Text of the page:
Monday, January 13, 2020

Monday the 13th Smile (Awww Monday), Inspiring Quote of the Week, and Why So Short? (Poetry Monday)

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Awww Monday is hosted by Sandee at Comedy Plus.

Join us every Monday for Awww...Mondays.  Post a picture that makes you say Awww... and that's it.

Make sure you get the code from Sandee's site, linked above, and leave a link to your post so we can visit you.  What better way to start the week than with a smile!

A pile of kittens for your Monday the 13th Smile:








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Sparks, the brainchild of Annie of McGuffy's Reader, is on hiatus, so here's an Inspiring Quote of the Week in her honor.

everydaypower


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Poetry Monday was started by Diane at On The Alberta/Montana Border She and Jenny at Procrastinating Donkey take turns providing a theme each week.   Mother Owl/Charlotte and Merry Mae almost always participate, too.  This weeks theme is Leap Year.           

Why is February
So short?
In doling out days,
Caesar was no sport.

Julius wanted
To be number One
He named July for himself
And then when he was done

He wanted his month
A long one to be
So a day from February
He stole, you see.

Then along came his nephew
Augustus by name,
And you guessed it,
The month August he did claim.

He couldn’t let uncle
Julius have more days,
So poor February,
At 28 it stays

Except when the calendar
Needs to keep on track
With the sun, we give
February one back.


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Today is:

Clean Off Your Desk Day -- me and what army? (Note:  some sites put this as always on Jan. 9, some the second Monday of January; either way, my question remains)

Democracy Day -- Cape Verde

Eugenio Maria de Hostos' Day -- Puerto Rico (birth anniv. obs.)

Feast of St. Kentigern (a/k/a St. Mungo) (Patron of Glasgow whose given name meant "head chief" but whose nickname meant "dear one.")

Ides of January -- Ancient Roman Calendar

Liberation Day -- Togo

Maghi -- Sikh

Make Your Dreams Come True Day -- no info on the origin of this; maybe someone who broke their New Year's resolutions by this day used the fact that it's New Year's by the Julian calendar to start over, or perhaps also related to Horatio Alger

Midvintersblot -- Ancient Norse Calendar (midwinter festival)

National Peach Melba Day

Old New Year's Day -- Belarus; Georgia; Montenegro; Republic of Macedonia; Republic of Srpska (Yes, that's how it's spelled; no, i don't know how to pronounce it); Serbia; Russia; Ukraine; Wales (Julian Calendar)

Plough Monday -- UK (farm work is resumed the Monday following the 12 Days of Christmas, and ploughs are brought to the church to be blessed)

Pongal begins -- India (thanksgiving festival at the end of the harvest season, honoring Indra, god of clouds and rain)
    first day, Bhogi

Radio Day -- anniversary of the first public radio broadcast in 1910

Recuperation Fortnight begins -- Fairy Calendar (i think i need one of those!)

Runic Half-month of Peorth (womb) begins

Rubber Ducky Day

Seijin-no-hi -- Japan (Adult's Day, or Coming of Age Day; celebrating all who have reached age 20, full legal adult age, in the past year)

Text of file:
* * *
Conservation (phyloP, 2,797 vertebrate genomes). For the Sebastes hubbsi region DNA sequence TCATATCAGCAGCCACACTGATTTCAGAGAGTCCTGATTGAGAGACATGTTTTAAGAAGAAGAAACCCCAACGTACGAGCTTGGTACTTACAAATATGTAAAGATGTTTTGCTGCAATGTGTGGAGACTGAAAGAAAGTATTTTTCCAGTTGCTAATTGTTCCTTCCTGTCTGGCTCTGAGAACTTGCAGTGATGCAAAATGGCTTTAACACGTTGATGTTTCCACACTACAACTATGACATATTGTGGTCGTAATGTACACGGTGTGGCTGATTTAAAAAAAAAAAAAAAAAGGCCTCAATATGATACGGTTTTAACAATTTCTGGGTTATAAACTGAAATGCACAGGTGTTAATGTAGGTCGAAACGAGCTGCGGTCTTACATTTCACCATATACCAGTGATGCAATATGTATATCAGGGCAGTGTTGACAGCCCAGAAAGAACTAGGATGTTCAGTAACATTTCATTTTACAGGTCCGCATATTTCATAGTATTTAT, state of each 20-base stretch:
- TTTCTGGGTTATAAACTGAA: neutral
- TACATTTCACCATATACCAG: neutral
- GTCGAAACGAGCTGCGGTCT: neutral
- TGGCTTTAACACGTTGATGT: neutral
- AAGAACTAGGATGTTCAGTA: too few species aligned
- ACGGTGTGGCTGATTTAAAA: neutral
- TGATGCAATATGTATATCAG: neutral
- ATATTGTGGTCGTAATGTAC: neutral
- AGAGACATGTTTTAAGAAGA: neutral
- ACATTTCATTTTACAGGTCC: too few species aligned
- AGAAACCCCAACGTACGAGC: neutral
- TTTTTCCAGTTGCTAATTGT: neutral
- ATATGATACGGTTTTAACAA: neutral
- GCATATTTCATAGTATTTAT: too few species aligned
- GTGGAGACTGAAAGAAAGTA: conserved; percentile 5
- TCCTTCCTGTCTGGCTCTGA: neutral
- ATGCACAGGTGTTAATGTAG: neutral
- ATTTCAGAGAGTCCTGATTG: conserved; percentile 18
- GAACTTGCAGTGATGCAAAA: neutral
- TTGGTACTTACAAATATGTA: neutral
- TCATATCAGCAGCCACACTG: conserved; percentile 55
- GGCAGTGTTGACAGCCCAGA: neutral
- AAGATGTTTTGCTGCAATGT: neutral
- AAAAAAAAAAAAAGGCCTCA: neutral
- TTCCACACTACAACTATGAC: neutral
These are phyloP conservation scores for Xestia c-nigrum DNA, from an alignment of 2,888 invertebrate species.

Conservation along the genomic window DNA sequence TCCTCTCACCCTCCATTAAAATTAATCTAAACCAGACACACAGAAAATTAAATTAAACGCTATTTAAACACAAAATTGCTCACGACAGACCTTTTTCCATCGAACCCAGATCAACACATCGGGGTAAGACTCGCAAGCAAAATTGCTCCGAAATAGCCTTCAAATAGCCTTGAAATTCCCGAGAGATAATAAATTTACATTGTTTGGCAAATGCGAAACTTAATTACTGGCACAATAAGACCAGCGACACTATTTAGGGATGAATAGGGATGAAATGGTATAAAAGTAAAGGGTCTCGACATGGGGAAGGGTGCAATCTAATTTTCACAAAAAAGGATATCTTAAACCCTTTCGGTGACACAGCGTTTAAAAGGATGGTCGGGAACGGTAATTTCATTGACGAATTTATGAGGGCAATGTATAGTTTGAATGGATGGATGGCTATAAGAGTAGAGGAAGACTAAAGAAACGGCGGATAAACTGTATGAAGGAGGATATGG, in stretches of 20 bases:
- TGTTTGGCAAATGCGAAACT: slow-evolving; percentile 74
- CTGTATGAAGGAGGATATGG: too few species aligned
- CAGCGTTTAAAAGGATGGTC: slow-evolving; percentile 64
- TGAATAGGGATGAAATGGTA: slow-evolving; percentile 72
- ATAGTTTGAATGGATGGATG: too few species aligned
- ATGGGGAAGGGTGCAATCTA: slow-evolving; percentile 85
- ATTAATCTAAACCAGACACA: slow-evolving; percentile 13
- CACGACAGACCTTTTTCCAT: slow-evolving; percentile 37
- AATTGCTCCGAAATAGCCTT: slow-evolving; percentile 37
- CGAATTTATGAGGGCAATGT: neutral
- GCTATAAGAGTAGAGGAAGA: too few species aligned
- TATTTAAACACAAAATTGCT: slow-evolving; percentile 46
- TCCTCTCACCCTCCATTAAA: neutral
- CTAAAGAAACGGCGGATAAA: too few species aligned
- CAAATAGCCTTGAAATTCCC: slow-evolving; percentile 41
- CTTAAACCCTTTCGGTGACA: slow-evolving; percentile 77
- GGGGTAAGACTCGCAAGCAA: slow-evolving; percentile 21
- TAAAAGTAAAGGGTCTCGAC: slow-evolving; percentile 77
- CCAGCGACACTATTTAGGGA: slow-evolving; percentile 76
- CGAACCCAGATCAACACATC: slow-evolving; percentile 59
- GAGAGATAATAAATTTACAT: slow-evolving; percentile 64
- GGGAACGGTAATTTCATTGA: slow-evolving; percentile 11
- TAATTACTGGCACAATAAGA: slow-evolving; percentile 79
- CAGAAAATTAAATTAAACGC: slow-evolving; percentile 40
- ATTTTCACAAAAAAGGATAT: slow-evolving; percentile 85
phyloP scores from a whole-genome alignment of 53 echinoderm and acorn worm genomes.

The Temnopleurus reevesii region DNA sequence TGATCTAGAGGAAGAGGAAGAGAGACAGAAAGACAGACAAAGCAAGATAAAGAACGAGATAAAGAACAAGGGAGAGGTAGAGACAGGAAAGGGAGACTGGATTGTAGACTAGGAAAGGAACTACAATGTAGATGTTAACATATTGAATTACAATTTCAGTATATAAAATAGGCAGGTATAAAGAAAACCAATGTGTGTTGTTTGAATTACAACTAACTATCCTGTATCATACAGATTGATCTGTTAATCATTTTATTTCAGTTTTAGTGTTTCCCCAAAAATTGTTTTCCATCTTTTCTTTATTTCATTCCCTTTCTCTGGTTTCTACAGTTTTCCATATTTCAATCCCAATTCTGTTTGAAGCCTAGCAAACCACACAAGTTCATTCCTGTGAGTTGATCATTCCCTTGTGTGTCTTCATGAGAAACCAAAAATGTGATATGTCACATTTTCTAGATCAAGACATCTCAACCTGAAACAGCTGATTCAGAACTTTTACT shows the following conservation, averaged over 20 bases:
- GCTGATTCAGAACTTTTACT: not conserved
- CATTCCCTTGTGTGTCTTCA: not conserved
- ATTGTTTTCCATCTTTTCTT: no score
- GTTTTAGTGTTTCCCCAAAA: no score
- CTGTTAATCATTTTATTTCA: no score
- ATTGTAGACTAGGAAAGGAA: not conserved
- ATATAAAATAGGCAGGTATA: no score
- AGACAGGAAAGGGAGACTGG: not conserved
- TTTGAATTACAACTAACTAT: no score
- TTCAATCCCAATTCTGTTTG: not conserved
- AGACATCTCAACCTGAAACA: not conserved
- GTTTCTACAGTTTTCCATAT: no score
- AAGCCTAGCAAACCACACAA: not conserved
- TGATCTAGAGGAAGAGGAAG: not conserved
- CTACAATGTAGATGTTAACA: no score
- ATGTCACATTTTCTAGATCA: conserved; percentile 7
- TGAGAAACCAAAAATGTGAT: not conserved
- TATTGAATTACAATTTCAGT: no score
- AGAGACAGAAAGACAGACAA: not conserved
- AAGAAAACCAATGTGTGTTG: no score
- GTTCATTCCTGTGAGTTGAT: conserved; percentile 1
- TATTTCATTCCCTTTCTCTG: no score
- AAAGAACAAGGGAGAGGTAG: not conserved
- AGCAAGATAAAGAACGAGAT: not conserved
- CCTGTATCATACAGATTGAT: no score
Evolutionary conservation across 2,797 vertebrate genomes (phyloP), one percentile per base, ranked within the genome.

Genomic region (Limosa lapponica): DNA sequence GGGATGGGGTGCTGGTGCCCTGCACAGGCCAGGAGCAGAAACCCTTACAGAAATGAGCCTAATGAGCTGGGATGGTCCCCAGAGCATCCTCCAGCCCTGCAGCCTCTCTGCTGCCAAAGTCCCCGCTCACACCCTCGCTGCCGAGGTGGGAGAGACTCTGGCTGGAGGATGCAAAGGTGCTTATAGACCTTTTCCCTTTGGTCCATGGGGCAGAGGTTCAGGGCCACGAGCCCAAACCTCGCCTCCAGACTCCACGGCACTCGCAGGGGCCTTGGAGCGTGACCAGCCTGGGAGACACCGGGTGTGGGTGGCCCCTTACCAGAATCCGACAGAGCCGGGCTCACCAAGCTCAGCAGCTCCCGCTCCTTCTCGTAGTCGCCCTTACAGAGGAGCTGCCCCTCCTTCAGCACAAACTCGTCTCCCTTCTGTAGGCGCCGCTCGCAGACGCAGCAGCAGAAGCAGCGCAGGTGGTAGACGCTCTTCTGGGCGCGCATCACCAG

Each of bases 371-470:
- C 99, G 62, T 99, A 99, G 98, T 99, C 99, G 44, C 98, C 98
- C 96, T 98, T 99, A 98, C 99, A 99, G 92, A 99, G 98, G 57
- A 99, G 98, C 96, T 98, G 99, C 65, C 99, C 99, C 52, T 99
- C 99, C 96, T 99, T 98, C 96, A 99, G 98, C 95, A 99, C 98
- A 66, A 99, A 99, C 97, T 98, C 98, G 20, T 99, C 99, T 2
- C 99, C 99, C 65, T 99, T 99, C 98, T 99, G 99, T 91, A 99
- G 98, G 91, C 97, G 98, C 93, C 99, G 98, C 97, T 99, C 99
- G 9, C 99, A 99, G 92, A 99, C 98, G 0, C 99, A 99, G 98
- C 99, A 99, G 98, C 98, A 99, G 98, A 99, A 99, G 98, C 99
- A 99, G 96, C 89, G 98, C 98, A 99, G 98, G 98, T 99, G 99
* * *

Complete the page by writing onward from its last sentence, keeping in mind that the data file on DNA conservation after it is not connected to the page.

Sidereal Winter Solstice Eve -- celebrations through South and Southeast Asia, including
    Bhogi -- Tamil (first day of Pongal)
    Lohri -- Punjab, Haryana, Himachal Pradesh
    Uruka -- Assam

Silvesterklausen -- Switzerland ("Old" New Year's celebration, based on the Julian Calendar)

St. Hilarius' Day (according to English tradition, the coldest day of the year; Patron of learning challenged children; Argusto, Italy; Vervio, Italy; against snakes and snake bites)

St. Knut's Day (a/k/a Little Christmas or Twentieth Day or Tyvendedagen among the Scandinavians, it celebrates Canute IV of Denmark and is the day to "plunder" the tree put up on Christmas Eve, eating the candies and cookies that were decorating it, and puting all the other decorations away before the tree is removed.)

Strive and Succeed Day -- Horatio Alger's birth anniversary

Theogamia -- Ancient Greek Calendar (anniversary celebration of the marriage of Zeus and Hera; date approximate, but during Gamelion, the month of marriages)

Tiugunde Day -- Old England (midwinter offering, a celebration picked up from the Norse Midvintersblot)

Tyvendedagen -- Norway (Twentieth day after Christmas, official end of Yuletide or "Juletid")


Birthdays Today:

Liam Hemsworth, 1990
Joannie Rochette, 1986
Orlando Bloom, 1977
Nicole Eggert, 1972
Keith Coogan, 1970
Patrick Dempsey, 1966
Penelope Ann Miller, 1964
Julia Louis-Dreyfus, 1961
Kevin Anderson, 1960
Jay McInerney, 1955
Richard Moll, 1943
Frank Gallo, 1933
Charles Nelson Reilly, 1931
Frances Sternhagen, 1930
Gwen Verdon, 1925
Army Archerd, 1922
Robert Stack, 1919
Alfred Carl Fuller, 1885
Sophia Tucker, 1884
Horatio Alger, 1832
Salmon P. Chase, 1808


DEbuting/Premiering Today:

"The Sopranos"(TV), 1999
"Mickey Mouse"(Comic strip), 1930


Today in History:

Crusaders set fire to Mara, Syria, 1099
Sicut Didum, the papal bull prohibiting the enslavement of Canary Island natives who had converted to Christianity, is promulgated, 1435
The controversial play Eastward Hoe by Ben Jonson, George Chapman, and John Marston is performed, landing two of the authors in prison, 1605
The Bank Of Genoa fails after the announcement of national bankruptcy in Spain, 1607